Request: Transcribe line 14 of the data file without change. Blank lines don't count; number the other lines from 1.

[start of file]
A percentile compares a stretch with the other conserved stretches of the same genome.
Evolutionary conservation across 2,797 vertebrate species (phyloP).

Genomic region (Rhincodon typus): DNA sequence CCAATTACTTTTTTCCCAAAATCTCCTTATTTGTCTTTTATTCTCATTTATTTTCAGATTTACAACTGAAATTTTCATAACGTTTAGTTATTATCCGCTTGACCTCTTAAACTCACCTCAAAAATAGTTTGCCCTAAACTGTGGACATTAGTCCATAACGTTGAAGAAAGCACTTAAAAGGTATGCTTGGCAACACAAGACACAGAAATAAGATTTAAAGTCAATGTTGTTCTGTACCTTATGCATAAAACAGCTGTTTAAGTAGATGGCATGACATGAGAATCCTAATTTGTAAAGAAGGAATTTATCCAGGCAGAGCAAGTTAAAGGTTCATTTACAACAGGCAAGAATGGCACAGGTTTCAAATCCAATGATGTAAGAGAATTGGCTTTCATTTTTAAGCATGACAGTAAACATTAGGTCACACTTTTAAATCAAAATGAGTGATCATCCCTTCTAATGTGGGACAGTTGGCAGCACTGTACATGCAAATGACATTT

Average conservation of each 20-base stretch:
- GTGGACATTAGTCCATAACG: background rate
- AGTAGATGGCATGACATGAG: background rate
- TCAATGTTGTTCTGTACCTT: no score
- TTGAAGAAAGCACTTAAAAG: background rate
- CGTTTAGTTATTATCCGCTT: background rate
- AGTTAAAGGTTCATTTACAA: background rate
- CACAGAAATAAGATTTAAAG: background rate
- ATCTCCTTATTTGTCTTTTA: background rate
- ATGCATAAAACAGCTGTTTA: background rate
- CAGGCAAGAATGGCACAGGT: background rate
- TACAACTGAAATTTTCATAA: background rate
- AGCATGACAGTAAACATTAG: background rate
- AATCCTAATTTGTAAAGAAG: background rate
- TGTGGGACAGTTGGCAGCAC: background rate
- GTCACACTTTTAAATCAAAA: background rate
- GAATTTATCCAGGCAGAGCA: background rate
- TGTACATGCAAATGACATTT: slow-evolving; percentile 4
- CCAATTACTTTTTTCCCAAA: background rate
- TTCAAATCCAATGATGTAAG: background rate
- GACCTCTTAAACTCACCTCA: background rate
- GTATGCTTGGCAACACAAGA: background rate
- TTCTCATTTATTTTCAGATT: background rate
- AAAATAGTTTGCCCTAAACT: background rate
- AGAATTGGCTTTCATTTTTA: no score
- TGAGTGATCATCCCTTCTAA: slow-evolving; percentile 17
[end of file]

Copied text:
- CAGGCAAGAATGGCACAGGT: background rate